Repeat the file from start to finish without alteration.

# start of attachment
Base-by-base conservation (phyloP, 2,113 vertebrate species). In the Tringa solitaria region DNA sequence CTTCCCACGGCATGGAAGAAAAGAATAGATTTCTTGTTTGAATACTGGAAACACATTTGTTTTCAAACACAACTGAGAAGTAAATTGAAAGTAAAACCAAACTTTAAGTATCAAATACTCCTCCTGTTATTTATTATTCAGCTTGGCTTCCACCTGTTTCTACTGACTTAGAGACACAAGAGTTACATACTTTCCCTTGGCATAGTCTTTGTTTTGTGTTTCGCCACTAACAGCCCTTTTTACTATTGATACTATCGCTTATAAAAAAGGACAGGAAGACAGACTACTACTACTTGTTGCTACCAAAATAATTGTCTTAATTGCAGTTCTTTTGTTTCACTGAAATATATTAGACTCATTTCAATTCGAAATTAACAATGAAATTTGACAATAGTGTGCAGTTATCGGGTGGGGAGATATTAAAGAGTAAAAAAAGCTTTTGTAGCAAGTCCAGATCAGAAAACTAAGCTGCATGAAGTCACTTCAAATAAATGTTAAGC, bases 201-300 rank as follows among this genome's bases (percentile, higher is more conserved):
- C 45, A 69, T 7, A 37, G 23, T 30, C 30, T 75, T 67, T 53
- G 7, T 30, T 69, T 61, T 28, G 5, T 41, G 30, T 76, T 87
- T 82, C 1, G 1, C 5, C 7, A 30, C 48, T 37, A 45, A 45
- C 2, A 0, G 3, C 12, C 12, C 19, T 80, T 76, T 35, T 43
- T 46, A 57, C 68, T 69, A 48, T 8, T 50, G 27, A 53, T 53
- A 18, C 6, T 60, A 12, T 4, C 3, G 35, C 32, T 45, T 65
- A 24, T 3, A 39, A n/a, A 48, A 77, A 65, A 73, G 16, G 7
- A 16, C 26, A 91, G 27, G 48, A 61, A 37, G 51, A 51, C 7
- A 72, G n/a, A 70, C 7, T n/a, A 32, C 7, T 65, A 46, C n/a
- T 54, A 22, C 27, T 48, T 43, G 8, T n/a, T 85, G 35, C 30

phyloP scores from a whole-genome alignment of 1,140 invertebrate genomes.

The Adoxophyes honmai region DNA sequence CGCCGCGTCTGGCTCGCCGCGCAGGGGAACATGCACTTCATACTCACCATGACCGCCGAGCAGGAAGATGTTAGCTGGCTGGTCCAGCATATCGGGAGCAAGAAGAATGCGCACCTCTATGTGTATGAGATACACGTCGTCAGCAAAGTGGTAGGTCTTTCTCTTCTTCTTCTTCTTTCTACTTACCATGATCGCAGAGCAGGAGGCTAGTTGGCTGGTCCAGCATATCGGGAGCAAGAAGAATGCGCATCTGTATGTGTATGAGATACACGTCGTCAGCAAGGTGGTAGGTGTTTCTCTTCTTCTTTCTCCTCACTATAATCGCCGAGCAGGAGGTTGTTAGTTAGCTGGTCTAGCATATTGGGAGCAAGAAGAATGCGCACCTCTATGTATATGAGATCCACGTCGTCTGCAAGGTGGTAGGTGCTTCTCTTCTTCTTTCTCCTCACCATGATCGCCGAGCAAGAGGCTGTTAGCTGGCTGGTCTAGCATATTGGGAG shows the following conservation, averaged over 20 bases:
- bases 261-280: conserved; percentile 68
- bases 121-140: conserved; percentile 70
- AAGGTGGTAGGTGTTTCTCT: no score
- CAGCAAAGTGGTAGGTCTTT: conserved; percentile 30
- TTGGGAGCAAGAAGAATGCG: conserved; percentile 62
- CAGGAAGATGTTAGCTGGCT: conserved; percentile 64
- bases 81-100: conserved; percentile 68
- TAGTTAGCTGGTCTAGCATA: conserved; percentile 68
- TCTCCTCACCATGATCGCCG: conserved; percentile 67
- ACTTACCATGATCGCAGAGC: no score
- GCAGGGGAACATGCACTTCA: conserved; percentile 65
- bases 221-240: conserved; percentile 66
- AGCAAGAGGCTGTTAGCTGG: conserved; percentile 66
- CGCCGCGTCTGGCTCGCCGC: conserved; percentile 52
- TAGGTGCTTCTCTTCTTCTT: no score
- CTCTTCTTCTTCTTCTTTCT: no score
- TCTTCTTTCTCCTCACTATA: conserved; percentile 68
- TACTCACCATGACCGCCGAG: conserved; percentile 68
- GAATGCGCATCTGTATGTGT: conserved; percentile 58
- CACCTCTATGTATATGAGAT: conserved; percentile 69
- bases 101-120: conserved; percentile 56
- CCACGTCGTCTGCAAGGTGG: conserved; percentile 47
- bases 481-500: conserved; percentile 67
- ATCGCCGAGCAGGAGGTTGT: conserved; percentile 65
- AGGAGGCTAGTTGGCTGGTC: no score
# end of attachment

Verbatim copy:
Base-by-base conservation (phyloP, 2,113 vertebrate species). In the Tringa solitaria region DNA sequence CTTCCCACGGCATGGAAGAAAAGAATAGATTTCTTGTTTGAATACTGGAAACACATTTGTTTTCAAACACAACTGAGAAGTAAATTGAAAGTAAAACCAAACTTTAAGTATCAAATACTCCTCCTGTTATTTATTATTCAGCTTGGCTTCCACCTGTTTCTACTGACTTAGAGACACAAGAGTTACATACTTTCCCTTGGCATAGTCTTTGTTTTGTGTTTCGCCACTAACAGCCCTTTTTACTATTGATACTATCGCTTATAAAAAAGGACAGGAAGACAGACTACTACTACTTGTTGCTACCAAAATAATTGTCTTAATTGCAGTTCTTTTGTTTCACTGAAATATATTAGACTCATTTCAATTCGAAATTAACAATGAAATTTGACAATAGTGTGCAGTTATCGGGTGGGGAGATATTAAAGAGTAAAAAAAGCTTTTGTAGCAAGTCCAGATCAGAAAACTAAGCTGCATGAAGTCACTTCAAATAAATGTTAAGC, bases 201-300 rank as follows among this genome's bases (percentile, higher is more conserved):
- C 45, A 69, T 7, A 37, G 23, T 30, C 30, T 75, T 67, T 53
- G 7, T 30, T 69, T 61, T 28, G 5, T 41, G 30, T 76, T 87
- T 82, C 1, G 1, C 5, C 7, A 30, C 48, T 37, A 45, A 45
- C 2, A 0, G 3, C 12, C 12, C 19, T 80, T 76, T 35, T 43
- T 46, A 57, C 68, T 69, A 48, T 8, T 50, G 27, A 53, T 53
- A 18, C 6, T 60, A 12, T 4, C 3, G 35, C 32, T 45, T 65
- A 24, T 3, A 39, A n/a, A 48, A 77, A 65, A 73, G 16, G 7
- A 16, C 26, A 91, G 27, G 48, A 61, A 37, G 51, A 51, C 7
- A 72, G n/a, A 70, C 7, T n/a, A 32, C 7, T 65, A 46, C n/a
- T 54, A 22, C 27, T 48, T 43, G 8, T n/a, T 85, G 35, C 30

phyloP scores from a whole-genome alignment of 1,140 invertebrate genomes.

The Adoxophyes honmai region DNA sequence CGCCGCGTCTGGCTCGCCGCGCAGGGGAACATGCACTTCATACTCACCATGACCGCCGAGCAGGAAGATGTTAGCTGGCTGGTCCAGCATATCGGGAGCAAGAAGAATGCGCACCTCTATGTGTATGAGATACACGTCGTCAGCAAAGTGGTAGGTCTTTCTCTTCTTCTTCTTCTTTCTACTTACCATGATCGCAGAGCAGGAGGCTAGTTGGCTGGTCCAGCATATCGGGAGCAAGAAGAATGCGCATCTGTATGTGTATGAGATACACGTCGTCAGCAAGGTGGTAGGTGTTTCTCTTCTTCTTTCTCCTCACTATAATCGCCGAGCAGGAGGTTGTTAGTTAGCTGGTCTAGCATATTGGGAGCAAGAAGAATGCGCACCTCTATGTATATGAGATCCACGTCGTCTGCAAGGTGGTAGGTGCTTCTCTTCTTCTTTCTCCTCACCATGATCGCCGAGCAAGAGGCTGTTAGCTGGCTGGTCTAGCATATTGGGAG shows the following conservation, averaged over 20 bases:
- bases 261-280: conserved; percentile 68
- bases 121-140: conserved; percentile 70
- AAGGTGGTAGGTGTTTCTCT: no score
- CAGCAAAGTGGTAGGTCTTT: conserved; percentile 30
- TTGGGAGCAAGAAGAATGCG: conserved; percentile 62
- CAGGAAGATGTTAGCTGGCT: conserved; percentile 64
- bases 81-100: conserved; percentile 68
- TAGTTAGCTGGTCTAGCATA: conserved; percentile 68
- TCTCCTCACCATGATCGCCG: conserved; percentile 67
- ACTTACCATGATCGCAGAGC: no score
- GCAGGGGAACATGCACTTCA: conserved; percentile 65
- bases 221-240: conserved; percentile 66
- AGCAAGAGGCTGTTAGCTGG: conserved; percentile 66
- CGCCGCGTCTGGCTCGCCGC: conserved; percentile 52
- TAGGTGCTTCTCTTCTTCTT: no score
- CTCTTCTTCTTCTTCTTTCT: no score
- TCTTCTTTCTCCTCACTATA: conserved; percentile 68
- TACTCACCATGACCGCCGAG: conserved; percentile 68
- GAATGCGCATCTGTATGTGT: conserved; percentile 58
- CACCTCTATGTATATGAGAT: conserved; percentile 69
- bases 101-120: conserved; percentile 56
- CCACGTCGTCTGCAAGGTGG: conserved; percentile 47
- bases 481-500: conserved; percentile 67
- ATCGCCGAGCAGGAGGTTGT: conserved; percentile 65
- AGGAGGCTAGTTGGCTGGTC: no score